I work primarily in film production. I imagine a good number of others do to and I am not the fount of all wisdom, but here are some thoughts.
In this post, I am particularly writing to you, freelancers and small production partnerships, although I imagine this applies to many competitive and creative work environments.
This is synthesised advice I was given, which I really appreciated. Thanks Dad, and Dan.
First: The Issue
In our field there is a high bar to survive and succeed; complex combinations of skill, creativity, talent, proficiency, and ingenuity.
Sometimes, especially as a 'small shop' or freelancer, reliability and consistency in your work will be enough to keep you going. You would be surprised how 'showing up' is the first step.
But how do you move beyond just getting work from people who already know and trust you? How do you build?
And still for every job you apply for there are hundreds of people vying for the role, bidding for the tender, trying to win the work and undercut the competition or prove their worth.
Style is a clear identifier, but we all have similar skills, to varying degrees of quality. We use variations of the same equipment, to differing levels of cost and complexity. We have seen the same films, and learned from a wide set of the same mistakes.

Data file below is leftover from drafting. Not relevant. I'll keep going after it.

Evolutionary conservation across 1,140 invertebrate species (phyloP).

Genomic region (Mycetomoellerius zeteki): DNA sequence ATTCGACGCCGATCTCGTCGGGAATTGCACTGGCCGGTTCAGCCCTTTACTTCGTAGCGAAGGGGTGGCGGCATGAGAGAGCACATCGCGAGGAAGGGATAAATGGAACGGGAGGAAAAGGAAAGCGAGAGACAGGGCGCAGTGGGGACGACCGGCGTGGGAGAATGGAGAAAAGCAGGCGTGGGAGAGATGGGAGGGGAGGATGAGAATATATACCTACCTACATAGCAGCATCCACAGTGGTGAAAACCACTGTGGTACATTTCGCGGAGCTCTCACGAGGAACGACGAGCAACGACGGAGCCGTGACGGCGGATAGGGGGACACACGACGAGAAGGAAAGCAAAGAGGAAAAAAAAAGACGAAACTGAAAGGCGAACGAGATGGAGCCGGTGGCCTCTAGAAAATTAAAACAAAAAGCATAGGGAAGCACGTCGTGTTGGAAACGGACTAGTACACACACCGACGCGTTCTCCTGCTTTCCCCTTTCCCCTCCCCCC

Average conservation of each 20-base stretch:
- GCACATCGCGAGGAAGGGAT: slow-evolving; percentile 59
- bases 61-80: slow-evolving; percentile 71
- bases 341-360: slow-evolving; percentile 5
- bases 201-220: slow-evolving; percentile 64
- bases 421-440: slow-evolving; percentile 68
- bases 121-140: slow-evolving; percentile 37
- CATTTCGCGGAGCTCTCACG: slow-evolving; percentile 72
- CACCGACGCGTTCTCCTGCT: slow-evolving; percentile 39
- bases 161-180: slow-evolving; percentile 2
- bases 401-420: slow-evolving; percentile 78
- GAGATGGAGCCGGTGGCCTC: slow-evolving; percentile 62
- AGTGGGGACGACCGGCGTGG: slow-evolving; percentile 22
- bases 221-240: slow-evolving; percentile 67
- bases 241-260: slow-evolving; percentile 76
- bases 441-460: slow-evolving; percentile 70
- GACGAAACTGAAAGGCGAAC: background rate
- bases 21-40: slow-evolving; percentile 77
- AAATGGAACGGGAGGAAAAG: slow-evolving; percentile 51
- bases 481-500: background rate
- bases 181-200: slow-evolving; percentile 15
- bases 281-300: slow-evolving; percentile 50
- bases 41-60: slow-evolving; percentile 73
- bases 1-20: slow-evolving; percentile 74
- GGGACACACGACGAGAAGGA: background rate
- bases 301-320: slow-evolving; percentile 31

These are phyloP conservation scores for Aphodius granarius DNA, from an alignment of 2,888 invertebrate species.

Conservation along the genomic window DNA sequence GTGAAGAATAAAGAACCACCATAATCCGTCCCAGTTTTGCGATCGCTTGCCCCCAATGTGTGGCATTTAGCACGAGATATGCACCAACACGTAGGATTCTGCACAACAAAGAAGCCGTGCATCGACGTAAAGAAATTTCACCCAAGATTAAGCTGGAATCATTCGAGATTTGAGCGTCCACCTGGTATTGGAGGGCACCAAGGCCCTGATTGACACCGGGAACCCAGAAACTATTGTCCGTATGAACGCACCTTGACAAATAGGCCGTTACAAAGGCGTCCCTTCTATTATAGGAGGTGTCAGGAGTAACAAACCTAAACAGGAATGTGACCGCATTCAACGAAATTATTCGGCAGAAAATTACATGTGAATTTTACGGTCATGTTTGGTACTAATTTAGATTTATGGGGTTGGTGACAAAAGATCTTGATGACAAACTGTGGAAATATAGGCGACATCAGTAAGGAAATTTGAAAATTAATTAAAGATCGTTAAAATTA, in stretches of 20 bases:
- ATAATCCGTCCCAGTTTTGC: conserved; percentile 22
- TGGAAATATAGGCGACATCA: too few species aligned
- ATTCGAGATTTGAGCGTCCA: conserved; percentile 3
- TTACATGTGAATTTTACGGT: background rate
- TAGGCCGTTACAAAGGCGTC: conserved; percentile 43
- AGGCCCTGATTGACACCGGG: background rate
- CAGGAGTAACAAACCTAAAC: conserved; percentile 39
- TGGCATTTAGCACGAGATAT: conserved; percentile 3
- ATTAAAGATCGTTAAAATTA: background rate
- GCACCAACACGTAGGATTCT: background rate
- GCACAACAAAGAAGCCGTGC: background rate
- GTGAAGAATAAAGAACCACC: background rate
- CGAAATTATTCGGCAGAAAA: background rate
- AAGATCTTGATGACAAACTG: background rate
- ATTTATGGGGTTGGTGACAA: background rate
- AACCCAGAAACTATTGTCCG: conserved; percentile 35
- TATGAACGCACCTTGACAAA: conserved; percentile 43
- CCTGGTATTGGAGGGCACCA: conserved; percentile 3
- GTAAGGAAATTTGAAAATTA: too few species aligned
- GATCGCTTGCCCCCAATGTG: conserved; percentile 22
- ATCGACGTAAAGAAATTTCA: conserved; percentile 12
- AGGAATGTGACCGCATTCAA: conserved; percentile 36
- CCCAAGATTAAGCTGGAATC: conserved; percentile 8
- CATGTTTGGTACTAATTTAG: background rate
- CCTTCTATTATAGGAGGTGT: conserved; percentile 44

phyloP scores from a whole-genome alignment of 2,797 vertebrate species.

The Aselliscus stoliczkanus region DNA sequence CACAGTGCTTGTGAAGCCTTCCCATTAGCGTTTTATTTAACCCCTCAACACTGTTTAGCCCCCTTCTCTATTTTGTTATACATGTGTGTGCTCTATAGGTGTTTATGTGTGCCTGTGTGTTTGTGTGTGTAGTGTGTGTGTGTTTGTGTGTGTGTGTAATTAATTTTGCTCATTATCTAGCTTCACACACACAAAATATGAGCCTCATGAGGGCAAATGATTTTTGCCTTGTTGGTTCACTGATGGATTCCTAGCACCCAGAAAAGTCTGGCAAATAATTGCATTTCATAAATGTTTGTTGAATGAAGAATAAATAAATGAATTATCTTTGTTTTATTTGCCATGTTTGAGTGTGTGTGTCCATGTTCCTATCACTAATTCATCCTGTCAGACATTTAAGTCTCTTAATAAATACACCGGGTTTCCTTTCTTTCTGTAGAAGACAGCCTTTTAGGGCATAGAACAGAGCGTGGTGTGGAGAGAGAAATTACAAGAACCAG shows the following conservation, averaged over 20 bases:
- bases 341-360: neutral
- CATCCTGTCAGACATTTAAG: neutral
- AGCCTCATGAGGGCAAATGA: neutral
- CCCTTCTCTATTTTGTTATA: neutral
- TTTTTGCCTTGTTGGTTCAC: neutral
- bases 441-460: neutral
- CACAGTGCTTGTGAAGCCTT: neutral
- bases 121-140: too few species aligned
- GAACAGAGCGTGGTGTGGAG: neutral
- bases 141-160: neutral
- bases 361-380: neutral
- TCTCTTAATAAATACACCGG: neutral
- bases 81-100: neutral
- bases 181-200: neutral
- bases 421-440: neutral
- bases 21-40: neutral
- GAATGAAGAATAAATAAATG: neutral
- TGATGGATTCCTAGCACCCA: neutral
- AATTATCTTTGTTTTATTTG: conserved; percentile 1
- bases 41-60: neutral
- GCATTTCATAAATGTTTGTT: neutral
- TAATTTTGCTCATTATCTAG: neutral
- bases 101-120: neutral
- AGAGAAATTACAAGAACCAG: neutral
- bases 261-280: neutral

Sometimes it is experience... you know they won't hire you to film something you haven't proved you can film before. That is clear - go and film it on your own and do a great job.
But the question is clear.
Second: The Question
So how do we differentiate? How do we prove that we are the right candidate for the role? How do we show that we are the best people to develop that work?
Of course, skills can be learned and you should aim to become extremely proficient and expert in your work so you can do it without stress, hazard or mistake and in hard conditions.
Third: The Answer
Beyond that... the simple answer is that despite a large but limited set of skills across the human race, and the huge sets of the population that enact each skill professionally...
The only one who has your unique recipe of skills, talents, expertise and imagination is you.
Go and do something unique that only you can do.
What does that new age disney stuff mean?
Primarily it means nobody else has been exactly where you have been and done what you have done, so you need to highlight the things that make you special in your work. What else do you bring to the table besides the obvious.
Secondly it means your ability to think differently and create from your unique perspective will be your biggest asset beyond your skills or kit list, or even your client list (although that helps). Someone recently said to me 'concepts are money'. They are what the whole creative process is about.
If you have good ideas, then making them is just the functional part of the equation.
The real magic is in the idea and then the process of bringing it to reality is your craft.
The concept will vary on the needs of the project, the goal or idea that guides your imagination at the time, etc.
But most importantly your creativity is different than others and you should hone it, inspire it, and find what makes you unique.
I'll write on how to develop your creativity later, but for now, do some soul searching.
You are the only one of you and that has value, but it will require understanding who you are and growing in that confidence.
More on creativity, life and Vis.Comm later.